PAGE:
Monday, August 11, 2008

Simpy the Best

Magic or Michael? Ruth or Mays? Montana or Unitas? Sampras or McEnroe? Woods or Nicklaus? Gretzky or Howe? Ali or Tyson?

There is one common argument that comes up despite what sport you are talking about. Judging by my lead, I’m assuming that you know by now that the argument I’m talking about is; who is the all-time best?

Naturally, when this type of argument comes about there are cases to be made for each and every player involved in the discussions. It seems as if each argument ends up in a stalemate with the impossible task of comparing stars from different generations. So to help knock out one of these arguments, I’m going to take a look at Wayne Gretzky and compare some of his stats to others in an attempt to see if he truly was the greatest player to ever play the game of hockey, or if it was just the generation that he played in.

Gretzky’s highest point output was in 1985-86 when he scored 215 points in only 80 games as the National Hockey League (NHL) hadn’t yet expanded their schedule to the full 82 games. To put into comparison how remarkable that point total is, Alexander Ovechkin won the scoring race this year with 112 points which is an average of 1.36 Points Per Game (PPG). During Gretzky’s record-setting season he had 168 assists alone.

The 200 point plateau has only been hit three other times, and of course all by Gretz himself in 1981-82 (212 in 80), 1983-84 (205 in 74) and 84-85 (208 in 80).

In the NHL’s inaugural season in 1917-18, the schedule was only 22 games long and the Montreal Canadiens' Joe Malone led the league in scoring with 44 points which is an average of 2.18 PPG. However, if he were to play a full 80 game schedule that would only have sat Malone with 174 points. Good? Damn Good! Gretzky Good? No.

Then in 1929-30 with the schedule now doubled, Boston Bruins’ Ralph “Cooney” Weiland led the NHL as top scorer with 73 points. Despite the increase of games, Cooney`s 1.66 PPG was still lower than Malone’s and would have only been 133 points over a 80 game schedule.

In the 1943-44 another Bruin, Herb Cain, notched up an impressive 82 points in a 50 game schedule. Cain earned 1.64 PPG which would still only be 131 over 80 games. Still not even close. NEXT.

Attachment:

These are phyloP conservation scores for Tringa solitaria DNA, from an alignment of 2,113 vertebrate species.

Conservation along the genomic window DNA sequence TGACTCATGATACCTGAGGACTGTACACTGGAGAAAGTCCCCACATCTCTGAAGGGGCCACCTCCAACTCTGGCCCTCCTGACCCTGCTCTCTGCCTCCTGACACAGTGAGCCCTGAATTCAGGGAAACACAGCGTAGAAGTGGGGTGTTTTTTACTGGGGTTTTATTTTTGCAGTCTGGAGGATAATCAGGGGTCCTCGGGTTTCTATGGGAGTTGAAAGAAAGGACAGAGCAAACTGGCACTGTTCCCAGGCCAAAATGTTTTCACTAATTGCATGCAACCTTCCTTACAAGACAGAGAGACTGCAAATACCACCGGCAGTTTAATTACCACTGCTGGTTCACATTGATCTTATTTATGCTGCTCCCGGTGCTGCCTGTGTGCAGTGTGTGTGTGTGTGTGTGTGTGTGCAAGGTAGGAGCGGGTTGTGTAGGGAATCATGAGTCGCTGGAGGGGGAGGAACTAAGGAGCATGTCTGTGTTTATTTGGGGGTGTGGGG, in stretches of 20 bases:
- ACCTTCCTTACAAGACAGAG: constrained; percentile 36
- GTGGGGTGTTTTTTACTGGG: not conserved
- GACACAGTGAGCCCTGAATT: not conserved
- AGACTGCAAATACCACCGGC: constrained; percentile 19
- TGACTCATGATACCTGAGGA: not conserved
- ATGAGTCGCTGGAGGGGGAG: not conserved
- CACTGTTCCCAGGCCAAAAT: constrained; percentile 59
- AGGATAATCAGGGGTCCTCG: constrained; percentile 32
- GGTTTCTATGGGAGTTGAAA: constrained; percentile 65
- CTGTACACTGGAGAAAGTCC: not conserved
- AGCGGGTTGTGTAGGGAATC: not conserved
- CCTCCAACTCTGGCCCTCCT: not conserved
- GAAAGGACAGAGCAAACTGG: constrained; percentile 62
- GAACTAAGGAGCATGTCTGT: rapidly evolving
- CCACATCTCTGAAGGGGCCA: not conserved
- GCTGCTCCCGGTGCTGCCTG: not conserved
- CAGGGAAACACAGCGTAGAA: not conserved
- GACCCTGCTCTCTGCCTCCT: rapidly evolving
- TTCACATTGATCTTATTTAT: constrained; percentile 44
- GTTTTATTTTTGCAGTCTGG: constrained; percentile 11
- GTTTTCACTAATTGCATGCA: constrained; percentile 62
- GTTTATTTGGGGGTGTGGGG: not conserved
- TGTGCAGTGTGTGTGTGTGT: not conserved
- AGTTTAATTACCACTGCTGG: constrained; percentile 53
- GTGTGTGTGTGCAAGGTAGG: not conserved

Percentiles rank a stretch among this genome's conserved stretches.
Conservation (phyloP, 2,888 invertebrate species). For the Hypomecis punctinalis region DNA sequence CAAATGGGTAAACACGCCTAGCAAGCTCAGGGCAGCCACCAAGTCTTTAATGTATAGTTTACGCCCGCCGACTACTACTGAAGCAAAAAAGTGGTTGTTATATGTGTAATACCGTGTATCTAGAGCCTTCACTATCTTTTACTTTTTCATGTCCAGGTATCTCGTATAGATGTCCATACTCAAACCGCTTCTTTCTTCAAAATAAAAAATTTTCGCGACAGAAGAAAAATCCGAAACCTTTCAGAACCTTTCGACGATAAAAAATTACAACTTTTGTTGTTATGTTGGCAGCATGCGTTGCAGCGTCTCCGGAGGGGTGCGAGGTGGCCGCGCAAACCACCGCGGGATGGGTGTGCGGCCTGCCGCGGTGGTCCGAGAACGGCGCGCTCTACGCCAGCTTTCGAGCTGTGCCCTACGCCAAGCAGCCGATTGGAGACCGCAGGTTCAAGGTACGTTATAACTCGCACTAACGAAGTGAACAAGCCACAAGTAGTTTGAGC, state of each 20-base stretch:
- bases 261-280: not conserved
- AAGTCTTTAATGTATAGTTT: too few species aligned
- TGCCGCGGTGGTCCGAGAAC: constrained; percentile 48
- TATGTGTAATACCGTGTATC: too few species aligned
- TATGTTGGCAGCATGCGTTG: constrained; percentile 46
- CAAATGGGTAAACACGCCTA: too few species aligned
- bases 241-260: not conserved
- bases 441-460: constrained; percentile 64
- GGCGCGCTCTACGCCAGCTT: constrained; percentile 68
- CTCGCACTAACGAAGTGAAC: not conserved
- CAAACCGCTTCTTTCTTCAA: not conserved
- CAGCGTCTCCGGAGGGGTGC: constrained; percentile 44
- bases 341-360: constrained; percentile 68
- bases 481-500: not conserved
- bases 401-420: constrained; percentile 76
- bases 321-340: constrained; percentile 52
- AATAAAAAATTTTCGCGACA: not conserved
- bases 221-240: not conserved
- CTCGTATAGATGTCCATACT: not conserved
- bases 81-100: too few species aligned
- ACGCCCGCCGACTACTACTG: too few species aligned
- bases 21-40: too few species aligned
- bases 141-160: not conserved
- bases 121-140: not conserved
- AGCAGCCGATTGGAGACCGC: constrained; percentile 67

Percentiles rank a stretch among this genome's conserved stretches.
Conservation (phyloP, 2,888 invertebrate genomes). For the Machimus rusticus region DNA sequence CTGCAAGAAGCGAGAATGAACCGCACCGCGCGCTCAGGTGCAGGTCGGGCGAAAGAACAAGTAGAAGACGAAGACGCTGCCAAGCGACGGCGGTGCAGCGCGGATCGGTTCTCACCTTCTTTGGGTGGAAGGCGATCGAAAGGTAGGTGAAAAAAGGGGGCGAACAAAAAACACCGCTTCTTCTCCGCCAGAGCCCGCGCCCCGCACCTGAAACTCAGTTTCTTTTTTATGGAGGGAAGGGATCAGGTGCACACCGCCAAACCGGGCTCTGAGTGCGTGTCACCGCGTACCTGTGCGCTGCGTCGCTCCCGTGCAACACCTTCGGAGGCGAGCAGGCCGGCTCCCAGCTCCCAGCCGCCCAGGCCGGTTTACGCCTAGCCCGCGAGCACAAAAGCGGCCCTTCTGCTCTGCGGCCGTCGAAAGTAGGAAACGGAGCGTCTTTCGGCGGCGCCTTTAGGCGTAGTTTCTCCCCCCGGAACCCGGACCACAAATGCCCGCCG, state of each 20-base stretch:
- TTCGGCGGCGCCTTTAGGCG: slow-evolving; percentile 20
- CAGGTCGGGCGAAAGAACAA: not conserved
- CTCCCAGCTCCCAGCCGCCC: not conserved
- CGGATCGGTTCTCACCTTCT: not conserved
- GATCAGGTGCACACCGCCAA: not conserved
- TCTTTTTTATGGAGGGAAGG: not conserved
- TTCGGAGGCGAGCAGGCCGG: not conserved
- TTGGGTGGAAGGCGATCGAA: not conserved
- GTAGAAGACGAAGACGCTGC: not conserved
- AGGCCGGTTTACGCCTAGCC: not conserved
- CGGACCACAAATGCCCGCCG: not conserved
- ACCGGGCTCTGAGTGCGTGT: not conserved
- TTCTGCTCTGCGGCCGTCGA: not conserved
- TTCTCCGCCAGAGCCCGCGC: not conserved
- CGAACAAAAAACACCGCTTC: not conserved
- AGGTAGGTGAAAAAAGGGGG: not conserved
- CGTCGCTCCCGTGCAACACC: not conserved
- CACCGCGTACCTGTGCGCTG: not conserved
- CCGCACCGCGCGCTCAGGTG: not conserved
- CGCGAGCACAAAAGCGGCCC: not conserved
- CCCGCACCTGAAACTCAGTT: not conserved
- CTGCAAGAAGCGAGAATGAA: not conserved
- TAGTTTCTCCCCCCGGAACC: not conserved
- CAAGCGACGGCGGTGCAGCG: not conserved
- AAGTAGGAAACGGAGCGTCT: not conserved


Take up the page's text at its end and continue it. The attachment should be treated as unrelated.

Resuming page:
Gordie Howe is often called the greatest player to ever play the game but his highest output was in 1952-53 when he scored 1.36 PPG – 95 points in 70 games – which would translate to 109 points in an 80 game season.

Then it was two Black Hawks who tried to outscore Gretzky, even though Gretzky had not stepped foot in the NHL. Bobby Hull and Stan Mikita both scored 97 points over a 70 game schedule in the mid-sixties. This left them both with just a measly 1.39 PPG and 111 points in an 80 game season.

While with the Bruins, Phil Esposito racked up 152 points in just a 76 game schedule. For those of you who are doing the math yourselves, I’m sure you noticed that was 2 PPG even. This would have left him with 160 points over 80 games, still over 50 points away from Wayne’s 215.

Had Esposito played with Gretzky and notched his 2 PPG, he still would have finished second in scoring to Gretzky for seven straight years (1980-81 to 1986-87) as Gretzky had over 160 points for those seven seasons.

After Espo, no one notched 150 points until Gretzky came into the league. Then the hockey world was treated to Gretzky vs Lemieux. Mario played 17 seasons in the NHL but not once played a full 80 games. It is well documented the struggles and tribulations he went through with injuries and eventually with his battle with cancer.

Over his career Lemieux took home six scoring titles; his highest output was when he managed to put up 160 points in 1992-93 playing only 60 games. So if he were to have played the other 20 games at his 2.67 PPG, he would have ended up with 214 points, just one point behind “Wayne the Stain”, that is IF he could have kept that pace up.

Joe Thornton had the highest point output since the turn of the century with 125 points in 2005-06. This turns out to be 1.52 PPG, still middle of the pack compared to the rest of the field.

So brief recap (Click here for table)

Now let us turn to Gretzky. Wayne played 20 seasons in the NHL and scored more then 120 points in his first 14 out of 15 seasons. In Gretzky’s 215 point output he earned an astounding 2.69 PPG.
What about his other seasons in the league? Well ... not that far off. (Click here for results)

He won the NHL scoring title 10 times and came in second an additional 3 times. Gretzky scored over 100 points 15 times in his 20 year career. In the past four years the NHL has only seen 11 different people break the 100 point plateau.

Of course we have to take into consideration the amount of equipment goaltenders wore, the new style of goaltenders, the new style of play, the trap, teammates and all the rest of the facts that go along with the game of hockey.

But that would take even more effort than this. And quite frankly, this is enough for me to call Wayne Gretzky not just “The Great One” but truly, “The Greatest One”.

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